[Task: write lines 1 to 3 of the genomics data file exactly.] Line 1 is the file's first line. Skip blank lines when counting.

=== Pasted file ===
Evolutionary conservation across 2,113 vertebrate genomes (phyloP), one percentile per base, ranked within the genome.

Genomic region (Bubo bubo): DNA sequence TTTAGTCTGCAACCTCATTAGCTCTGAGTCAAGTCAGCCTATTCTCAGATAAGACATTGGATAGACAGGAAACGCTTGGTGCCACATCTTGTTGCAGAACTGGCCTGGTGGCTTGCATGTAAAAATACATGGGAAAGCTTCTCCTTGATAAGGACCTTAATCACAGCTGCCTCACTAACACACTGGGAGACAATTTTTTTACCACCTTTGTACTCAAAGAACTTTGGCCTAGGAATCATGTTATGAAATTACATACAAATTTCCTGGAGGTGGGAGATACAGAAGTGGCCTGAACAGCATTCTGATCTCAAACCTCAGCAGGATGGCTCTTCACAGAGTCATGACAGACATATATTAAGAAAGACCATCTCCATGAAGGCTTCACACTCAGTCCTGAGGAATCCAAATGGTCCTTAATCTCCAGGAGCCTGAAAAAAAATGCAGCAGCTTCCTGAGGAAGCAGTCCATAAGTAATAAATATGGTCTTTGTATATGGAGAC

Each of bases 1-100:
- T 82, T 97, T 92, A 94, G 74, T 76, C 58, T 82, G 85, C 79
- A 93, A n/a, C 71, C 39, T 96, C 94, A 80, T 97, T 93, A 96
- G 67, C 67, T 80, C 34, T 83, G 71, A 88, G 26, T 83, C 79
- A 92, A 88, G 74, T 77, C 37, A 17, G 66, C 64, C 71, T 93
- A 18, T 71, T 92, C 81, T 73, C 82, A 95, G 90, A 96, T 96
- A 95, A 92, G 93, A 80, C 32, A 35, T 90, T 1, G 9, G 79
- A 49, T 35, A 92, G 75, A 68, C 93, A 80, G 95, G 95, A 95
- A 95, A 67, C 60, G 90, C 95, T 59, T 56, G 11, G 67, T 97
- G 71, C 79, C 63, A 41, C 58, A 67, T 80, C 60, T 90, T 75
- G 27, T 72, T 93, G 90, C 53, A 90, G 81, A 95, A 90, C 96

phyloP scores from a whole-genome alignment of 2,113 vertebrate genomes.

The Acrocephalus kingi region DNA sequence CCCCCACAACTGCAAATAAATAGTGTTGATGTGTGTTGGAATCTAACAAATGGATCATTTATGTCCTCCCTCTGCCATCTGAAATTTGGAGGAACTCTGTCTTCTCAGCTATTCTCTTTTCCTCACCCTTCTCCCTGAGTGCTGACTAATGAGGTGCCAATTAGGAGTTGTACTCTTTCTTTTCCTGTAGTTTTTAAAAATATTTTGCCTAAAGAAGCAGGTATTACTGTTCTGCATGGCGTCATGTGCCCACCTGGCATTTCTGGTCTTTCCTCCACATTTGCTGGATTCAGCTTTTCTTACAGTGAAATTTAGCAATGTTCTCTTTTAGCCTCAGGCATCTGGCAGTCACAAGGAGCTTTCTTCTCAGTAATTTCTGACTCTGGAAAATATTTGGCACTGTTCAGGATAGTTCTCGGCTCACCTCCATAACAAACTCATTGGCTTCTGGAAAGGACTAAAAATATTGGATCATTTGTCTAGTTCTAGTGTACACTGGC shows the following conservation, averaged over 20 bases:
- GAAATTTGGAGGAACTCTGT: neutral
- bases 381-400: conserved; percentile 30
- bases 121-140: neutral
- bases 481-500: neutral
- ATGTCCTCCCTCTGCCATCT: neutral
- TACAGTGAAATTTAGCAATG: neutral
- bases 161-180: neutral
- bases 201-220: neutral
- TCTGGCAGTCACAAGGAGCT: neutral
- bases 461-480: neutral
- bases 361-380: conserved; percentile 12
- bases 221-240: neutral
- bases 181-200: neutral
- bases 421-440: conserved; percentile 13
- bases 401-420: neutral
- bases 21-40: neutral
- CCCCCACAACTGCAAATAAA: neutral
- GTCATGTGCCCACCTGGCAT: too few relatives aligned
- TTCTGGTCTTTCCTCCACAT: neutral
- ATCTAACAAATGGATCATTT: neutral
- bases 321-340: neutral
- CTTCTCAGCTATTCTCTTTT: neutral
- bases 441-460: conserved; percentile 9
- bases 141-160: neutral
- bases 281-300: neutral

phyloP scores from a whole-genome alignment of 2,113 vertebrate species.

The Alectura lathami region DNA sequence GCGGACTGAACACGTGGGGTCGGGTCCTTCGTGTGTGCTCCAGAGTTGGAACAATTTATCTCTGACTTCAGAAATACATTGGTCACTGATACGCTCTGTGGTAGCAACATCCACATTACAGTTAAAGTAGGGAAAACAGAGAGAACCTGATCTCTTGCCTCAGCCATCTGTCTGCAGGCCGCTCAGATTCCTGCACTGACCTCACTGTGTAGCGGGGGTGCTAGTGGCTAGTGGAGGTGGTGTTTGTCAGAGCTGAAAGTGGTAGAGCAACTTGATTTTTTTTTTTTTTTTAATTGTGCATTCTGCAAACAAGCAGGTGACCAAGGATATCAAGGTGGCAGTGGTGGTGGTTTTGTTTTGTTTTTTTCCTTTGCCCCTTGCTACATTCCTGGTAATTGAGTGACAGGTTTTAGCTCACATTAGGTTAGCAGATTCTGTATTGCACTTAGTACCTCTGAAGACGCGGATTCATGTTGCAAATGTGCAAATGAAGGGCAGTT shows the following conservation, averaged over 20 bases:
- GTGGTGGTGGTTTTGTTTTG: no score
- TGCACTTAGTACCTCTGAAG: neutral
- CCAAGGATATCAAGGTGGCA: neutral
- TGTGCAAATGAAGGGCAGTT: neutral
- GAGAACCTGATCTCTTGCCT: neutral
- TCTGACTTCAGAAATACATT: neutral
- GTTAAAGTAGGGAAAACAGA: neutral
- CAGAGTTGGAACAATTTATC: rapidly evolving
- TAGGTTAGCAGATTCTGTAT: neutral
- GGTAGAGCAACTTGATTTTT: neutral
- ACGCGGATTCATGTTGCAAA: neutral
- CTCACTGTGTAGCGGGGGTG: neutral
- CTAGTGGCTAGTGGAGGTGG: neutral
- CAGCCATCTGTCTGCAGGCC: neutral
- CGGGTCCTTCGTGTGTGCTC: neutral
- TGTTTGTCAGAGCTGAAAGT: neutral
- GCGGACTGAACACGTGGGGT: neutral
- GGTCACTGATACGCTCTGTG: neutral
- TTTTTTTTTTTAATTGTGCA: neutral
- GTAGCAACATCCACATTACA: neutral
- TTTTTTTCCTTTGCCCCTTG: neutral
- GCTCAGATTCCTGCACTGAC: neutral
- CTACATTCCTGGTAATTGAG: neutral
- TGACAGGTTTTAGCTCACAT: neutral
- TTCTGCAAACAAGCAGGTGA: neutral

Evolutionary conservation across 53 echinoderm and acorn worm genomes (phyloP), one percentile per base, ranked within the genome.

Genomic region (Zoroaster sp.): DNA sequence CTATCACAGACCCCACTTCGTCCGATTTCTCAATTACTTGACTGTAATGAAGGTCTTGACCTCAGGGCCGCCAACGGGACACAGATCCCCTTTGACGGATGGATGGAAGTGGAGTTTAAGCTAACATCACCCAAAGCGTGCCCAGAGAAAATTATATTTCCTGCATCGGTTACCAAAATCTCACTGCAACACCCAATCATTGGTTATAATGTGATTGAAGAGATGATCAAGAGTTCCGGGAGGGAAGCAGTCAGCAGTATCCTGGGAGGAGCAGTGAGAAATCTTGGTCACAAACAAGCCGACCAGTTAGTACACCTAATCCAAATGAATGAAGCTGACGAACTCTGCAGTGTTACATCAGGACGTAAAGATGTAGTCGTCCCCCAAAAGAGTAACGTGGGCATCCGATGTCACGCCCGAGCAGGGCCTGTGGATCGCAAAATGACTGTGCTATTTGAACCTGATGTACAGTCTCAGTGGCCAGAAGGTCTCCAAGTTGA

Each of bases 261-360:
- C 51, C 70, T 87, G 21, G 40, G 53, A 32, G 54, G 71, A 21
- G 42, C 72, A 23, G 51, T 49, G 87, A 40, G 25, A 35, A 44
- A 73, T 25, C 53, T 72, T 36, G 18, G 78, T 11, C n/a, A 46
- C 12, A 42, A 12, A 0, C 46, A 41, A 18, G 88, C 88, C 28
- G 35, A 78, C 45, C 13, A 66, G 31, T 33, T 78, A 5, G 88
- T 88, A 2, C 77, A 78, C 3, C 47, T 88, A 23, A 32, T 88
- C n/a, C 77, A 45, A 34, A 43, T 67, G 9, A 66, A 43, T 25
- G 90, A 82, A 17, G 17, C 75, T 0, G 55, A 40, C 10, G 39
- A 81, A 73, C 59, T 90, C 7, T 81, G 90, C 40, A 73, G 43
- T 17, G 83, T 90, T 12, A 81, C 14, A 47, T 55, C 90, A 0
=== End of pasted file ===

Evolutionary conservation across 2,113 vertebrate genomes (phyloP), one percentile per base, ranked within the genome.

Genomic region (Bubo bubo): DNA sequence TTTAGTCTGCAACCTCATTAGCTCTGAGTCAAGTCAGCCTATTCTCAGATAAGACATTGGATAGACAGGAAACGCTTGGTGCCACATCTTGTTGCAGAACTGGCCTGGTGGCTTGCATGTAAAAATACATGGGAAAGCTTCTCCTTGATAAGGACCTTAATCACAGCTGCCTCACTAACACACTGGGAGACAATTTTTTTACCACCTTTGTACTCAAAGAACTTTGGCCTAGGAATCATGTTATGAAATTACATACAAATTTCCTGGAGGTGGGAGATACAGAAGTGGCCTGAACAGCATTCTGATCTCAAACCTCAGCAGGATGGCTCTTCACAGAGTCATGACAGACATATATTAAGAAAGACCATCTCCATGAAGGCTTCACACTCAGTCCTGAGGAATCCAAATGGTCCTTAATCTCCAGGAGCCTGAAAAAAAATGCAGCAGCTTCCTGAGGAAGCAGTCCATAAGTAATAAATATGGTCTTTGTATATGGAGAC

Each of bases 1-100: